Good evening



Greeting someone in the evening

Good night



Saying goodnight




Making a toast

Packing List

  • Clothing

  • Underwear (3 pairs)

  • Socks (3 pairs)

  • T-shirts (3)

  • Long-sleeve shirt (1)

  • Pants/Jeans (2 pairs)

  • Comfortable walking shoes (1 pair)

  • Sleepwear (1)

  • Light jacket or sweater (1)

  • Swimsuit (1, if you plan to swim)

  • Sunglasses (1)

  • Hat/Cap (1)

  • Toiletries

  • Toothbrush (1)

  • Toothpaste (1, travel size)

  • Deodorant (1, travel size)

  • Shampoo and conditioner (travel size)

  • Body wash or soap (travel size)

  • Razor and shaving cream

  • Makeup and makeup remover

  • Sunscreen (1, travel size)

  • Hand sanitizer (1, travel size)

  • Prescription medications

  • First-aid kit (band-aids, antiseptic wipes, tweezers)

  • Travel documents and essentials

  • Passport

  • Driver's license or ID card

  • Credit and debit cards

  • Cash and coins

  • Travel insurance documents

  • Hotel and/or car rental reservations

  • Emergency contacts and important addresses

  • Maps and guidebooks

  • Electronics and gadgets

  • Smartphone

  • Charger for smartphone

  • Universal power adapter

  • Headphones

  • Camera (if not using phone camera)

  • Charger for camera

  • Power bank

  • Miscellaneous items

  • Travel pillow

  • Earplugs and eye mask

  • Snacks

  • Water bottle

  • Books or e-reader for leisure reading

  • Travel-size laundry detergent

  • Zip-lock bags for organization

  • Umbrella or raincoat

Weather Conditions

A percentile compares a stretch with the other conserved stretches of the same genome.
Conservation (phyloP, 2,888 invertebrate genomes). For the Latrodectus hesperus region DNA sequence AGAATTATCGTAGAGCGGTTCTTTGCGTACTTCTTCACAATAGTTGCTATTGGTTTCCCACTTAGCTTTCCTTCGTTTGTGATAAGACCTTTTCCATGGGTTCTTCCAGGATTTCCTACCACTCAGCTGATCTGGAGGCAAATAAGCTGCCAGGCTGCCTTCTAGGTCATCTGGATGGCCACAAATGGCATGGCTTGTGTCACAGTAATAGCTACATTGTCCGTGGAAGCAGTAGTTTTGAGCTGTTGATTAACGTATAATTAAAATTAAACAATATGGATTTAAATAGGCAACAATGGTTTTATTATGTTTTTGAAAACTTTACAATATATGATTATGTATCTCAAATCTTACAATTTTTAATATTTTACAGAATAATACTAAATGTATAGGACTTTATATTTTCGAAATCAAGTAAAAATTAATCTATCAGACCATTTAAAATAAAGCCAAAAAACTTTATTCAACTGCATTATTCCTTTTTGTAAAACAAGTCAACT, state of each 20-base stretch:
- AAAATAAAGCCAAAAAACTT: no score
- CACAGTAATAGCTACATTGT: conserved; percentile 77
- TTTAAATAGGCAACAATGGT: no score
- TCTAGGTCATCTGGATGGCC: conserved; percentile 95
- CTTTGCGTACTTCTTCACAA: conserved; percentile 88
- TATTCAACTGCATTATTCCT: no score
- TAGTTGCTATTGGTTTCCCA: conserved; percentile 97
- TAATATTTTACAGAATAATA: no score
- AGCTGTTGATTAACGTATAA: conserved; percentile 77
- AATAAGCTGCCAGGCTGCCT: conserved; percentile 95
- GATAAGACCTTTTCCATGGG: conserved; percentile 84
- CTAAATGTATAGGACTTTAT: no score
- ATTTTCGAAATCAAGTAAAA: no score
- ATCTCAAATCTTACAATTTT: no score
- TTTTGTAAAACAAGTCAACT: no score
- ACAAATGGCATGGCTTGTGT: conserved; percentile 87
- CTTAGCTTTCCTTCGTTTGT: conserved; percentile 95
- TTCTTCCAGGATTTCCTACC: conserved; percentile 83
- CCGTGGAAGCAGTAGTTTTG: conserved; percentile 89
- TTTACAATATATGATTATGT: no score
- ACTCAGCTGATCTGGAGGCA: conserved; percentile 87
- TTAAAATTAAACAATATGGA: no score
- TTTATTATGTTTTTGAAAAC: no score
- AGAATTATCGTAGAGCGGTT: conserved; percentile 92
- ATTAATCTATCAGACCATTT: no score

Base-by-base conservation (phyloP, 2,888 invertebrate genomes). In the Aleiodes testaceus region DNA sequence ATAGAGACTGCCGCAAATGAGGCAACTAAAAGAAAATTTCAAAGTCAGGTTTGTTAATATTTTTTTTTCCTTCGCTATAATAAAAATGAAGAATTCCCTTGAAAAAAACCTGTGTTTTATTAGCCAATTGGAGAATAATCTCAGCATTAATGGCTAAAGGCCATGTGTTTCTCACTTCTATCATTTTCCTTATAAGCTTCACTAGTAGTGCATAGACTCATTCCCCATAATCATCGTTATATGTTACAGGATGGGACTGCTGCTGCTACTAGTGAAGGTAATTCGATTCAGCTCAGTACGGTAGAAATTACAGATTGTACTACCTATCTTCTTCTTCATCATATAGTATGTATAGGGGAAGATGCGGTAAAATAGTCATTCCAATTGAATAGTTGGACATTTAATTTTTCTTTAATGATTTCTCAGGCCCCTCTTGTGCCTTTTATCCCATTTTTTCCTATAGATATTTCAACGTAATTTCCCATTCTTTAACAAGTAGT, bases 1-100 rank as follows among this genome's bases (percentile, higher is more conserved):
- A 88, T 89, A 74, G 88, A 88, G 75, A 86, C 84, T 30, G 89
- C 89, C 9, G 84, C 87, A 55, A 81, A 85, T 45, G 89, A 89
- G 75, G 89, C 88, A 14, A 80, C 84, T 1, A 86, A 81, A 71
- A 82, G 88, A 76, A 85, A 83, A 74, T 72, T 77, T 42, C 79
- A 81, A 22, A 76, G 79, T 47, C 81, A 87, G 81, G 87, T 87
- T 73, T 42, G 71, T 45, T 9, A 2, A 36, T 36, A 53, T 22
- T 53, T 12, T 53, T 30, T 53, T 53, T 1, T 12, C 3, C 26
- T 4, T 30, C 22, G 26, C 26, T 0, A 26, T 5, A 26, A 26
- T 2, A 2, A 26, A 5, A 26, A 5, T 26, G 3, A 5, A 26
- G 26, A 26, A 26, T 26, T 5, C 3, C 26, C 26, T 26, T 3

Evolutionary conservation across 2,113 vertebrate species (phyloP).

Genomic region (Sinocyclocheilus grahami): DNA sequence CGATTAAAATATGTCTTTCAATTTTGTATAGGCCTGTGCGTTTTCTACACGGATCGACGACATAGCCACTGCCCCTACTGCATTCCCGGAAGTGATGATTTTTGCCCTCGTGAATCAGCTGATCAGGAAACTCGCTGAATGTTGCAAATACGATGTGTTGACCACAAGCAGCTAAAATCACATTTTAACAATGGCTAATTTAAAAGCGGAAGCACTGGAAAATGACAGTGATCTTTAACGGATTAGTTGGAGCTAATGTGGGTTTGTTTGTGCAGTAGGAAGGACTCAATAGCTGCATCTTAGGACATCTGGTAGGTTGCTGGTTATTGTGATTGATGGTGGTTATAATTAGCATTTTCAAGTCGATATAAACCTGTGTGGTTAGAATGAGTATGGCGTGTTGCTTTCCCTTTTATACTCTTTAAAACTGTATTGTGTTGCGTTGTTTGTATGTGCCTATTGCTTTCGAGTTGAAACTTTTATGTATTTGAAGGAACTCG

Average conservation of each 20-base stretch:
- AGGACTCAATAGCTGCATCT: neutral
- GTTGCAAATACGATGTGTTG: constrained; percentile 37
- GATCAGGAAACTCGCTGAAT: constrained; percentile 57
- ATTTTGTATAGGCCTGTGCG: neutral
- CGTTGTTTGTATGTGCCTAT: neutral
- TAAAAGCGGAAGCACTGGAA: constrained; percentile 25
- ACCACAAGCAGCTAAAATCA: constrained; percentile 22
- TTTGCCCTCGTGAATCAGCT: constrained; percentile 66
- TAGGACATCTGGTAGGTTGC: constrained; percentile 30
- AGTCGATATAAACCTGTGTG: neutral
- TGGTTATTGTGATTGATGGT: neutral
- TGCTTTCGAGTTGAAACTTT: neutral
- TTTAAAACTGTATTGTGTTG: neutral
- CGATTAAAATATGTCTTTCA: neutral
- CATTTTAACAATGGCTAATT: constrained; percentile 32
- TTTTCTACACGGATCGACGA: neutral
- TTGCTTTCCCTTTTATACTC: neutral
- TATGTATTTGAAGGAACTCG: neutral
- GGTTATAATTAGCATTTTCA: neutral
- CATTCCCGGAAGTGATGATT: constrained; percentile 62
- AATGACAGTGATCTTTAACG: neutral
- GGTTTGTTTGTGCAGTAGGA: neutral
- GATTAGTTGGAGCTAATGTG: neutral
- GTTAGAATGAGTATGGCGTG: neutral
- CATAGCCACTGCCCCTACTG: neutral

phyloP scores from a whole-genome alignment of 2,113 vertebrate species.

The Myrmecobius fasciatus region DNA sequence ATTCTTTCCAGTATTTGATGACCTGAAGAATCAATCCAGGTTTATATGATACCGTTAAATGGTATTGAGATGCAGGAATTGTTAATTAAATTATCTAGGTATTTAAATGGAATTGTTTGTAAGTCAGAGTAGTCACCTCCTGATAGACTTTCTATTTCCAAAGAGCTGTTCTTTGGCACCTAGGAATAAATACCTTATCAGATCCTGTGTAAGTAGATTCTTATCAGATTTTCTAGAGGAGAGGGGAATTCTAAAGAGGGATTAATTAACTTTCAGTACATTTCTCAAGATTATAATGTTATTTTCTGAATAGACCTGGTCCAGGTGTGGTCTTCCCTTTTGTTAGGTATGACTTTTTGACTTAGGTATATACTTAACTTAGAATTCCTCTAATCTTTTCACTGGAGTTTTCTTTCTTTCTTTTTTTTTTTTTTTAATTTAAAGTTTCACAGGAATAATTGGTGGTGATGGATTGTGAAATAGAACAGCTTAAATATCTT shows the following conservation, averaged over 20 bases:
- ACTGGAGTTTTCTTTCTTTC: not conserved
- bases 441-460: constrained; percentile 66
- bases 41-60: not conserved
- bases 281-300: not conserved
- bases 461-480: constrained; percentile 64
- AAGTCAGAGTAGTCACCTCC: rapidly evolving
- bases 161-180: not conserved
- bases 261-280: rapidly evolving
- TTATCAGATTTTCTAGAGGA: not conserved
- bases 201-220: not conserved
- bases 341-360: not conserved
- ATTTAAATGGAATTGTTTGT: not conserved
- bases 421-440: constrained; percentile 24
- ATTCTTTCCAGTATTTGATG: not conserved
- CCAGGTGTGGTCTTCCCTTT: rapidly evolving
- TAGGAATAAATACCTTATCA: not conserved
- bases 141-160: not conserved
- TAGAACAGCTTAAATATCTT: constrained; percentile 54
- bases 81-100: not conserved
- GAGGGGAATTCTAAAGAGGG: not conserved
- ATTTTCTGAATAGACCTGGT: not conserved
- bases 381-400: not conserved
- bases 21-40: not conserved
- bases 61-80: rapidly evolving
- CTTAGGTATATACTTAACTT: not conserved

Florence, Italy, is a city that experiences a humid subtropical climate. This means that it has hot, humid summers and cool, damp winters. If you're planning to visit during the summer months (June to August), be prepared for high temperatures that can reach up to 86°F (30°C). It's advisable to pack light clothing, sunscreen, and a hat to protect yourself from the sun. Also, ensure to stay hydrated and take breaks in shaded areas when sightseeing. In contrast, the winter months (December to February) can be quite chilly with temperatures dropping to around 32°F (0°C). Therefore, pack warm clothing, including a heavy coat, scarves, gloves, and hats. Despite the cold, winter can be a great time to visit as the city is less crowded and the lines for major attractions are shorter. The shoulder seasons, spring (March to May) and fall (September to November), offer more mild and comfortable temperatures, ranging from 50°F (10°C) to 77°F (25°C). These periods are often considered the best times to visit Florence, as the weather is pleasant and the city is less crowded than in the summer. Regardless of when you visit, always remember to check the local weather forecast before your trip to pack appropriately. Also, keep in mind that weather can be unpredictable, so it's always a good idea to pack a compact umbrella or a light rain jacket. Lastly, Florence is a city best explored on foot, so regardless of the season, comfortable walking shoes are a must. Enjoy your trip to this beautiful Italian city!